Discussing the use of “enhanced interrogation techniques” before the House Judiciary Committee on Thursday, former Attorney General John Ashcroft said he didn’t think waterboarding constituted torture and that the technique produced “very valuable” reports. He was testifying on the Bush administration’s interrogation rules.
Testifying on the Bush administration’s interrogation rules before the House Judiciary Committee, Ashcroft defended the technique while answering a question from Rep. Howard Coble, R-North Carolina.
“Waterboarding, as we all know, is a controversial issue. Do you think it served a beneficial purpose?” the congressman asked.
“The reports that I have heard, and I have no reason to disbelieve them, indicate that they were very valuable,” Ashcroft said, adding that CIA Director George Tenet indicated the “value of the information received from the use of enhanced interrogation techniques—I don’t know whether he was saying waterboarding or not, but assume that he was for a moment—the value of that information exceeded the value of information that was received from all other sources.”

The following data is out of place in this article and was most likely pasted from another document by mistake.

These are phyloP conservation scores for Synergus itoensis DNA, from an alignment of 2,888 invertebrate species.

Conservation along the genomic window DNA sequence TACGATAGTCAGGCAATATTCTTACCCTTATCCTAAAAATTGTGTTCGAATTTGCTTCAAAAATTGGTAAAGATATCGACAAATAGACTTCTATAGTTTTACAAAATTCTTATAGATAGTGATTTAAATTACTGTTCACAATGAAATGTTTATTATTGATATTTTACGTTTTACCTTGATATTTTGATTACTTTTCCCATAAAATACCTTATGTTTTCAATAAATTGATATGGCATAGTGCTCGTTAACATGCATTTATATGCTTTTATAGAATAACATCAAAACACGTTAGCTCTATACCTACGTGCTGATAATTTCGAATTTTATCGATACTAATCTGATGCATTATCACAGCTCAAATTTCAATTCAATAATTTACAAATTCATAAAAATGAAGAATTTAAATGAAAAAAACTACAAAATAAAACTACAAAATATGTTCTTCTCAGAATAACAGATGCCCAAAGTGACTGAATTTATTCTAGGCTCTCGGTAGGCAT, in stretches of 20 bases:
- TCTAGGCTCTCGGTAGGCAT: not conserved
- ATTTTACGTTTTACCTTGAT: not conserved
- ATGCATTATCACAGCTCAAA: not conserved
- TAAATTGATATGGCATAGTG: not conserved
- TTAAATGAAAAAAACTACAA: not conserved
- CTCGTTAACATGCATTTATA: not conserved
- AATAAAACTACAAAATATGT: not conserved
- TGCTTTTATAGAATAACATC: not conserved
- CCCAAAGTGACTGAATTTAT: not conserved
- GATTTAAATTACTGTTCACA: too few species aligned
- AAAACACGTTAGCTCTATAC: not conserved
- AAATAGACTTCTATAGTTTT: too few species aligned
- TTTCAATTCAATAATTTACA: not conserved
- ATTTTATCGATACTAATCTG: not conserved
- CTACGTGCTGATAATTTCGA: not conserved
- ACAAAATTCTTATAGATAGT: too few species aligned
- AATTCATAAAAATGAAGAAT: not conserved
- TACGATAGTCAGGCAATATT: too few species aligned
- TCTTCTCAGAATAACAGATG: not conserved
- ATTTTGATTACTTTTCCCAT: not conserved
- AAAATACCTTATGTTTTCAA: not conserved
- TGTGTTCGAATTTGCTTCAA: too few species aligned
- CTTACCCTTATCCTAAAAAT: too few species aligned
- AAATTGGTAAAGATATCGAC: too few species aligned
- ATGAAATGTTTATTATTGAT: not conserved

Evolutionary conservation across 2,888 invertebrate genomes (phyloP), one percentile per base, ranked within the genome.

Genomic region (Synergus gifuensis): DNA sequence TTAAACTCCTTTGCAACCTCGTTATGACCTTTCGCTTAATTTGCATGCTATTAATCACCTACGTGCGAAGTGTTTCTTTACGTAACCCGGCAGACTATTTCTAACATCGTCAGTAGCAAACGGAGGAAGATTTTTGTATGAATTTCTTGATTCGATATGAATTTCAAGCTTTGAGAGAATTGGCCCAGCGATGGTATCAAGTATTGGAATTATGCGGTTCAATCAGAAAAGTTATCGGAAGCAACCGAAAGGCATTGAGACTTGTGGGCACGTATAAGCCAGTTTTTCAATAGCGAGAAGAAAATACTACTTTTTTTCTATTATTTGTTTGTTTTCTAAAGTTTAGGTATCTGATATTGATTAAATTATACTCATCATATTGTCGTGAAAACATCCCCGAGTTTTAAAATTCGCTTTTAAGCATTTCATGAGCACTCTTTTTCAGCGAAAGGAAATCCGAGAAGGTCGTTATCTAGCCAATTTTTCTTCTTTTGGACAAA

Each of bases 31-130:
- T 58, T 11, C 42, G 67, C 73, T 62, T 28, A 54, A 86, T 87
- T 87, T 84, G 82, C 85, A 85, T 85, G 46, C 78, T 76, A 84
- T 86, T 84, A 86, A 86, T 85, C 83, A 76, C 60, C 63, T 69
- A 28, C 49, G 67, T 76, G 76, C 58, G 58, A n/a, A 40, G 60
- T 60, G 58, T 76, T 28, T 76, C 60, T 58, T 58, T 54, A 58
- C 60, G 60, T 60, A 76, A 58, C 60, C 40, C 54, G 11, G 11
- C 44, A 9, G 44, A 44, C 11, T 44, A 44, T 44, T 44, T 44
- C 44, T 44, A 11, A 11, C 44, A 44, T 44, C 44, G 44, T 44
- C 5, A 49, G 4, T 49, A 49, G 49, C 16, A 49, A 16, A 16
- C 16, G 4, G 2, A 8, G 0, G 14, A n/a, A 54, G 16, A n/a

[...] “I believe a report of waterboarding would be serious, but I do not believe it would define torture,” Ashcroft said, responding to questions from Rep. Maxine Waters, D-California.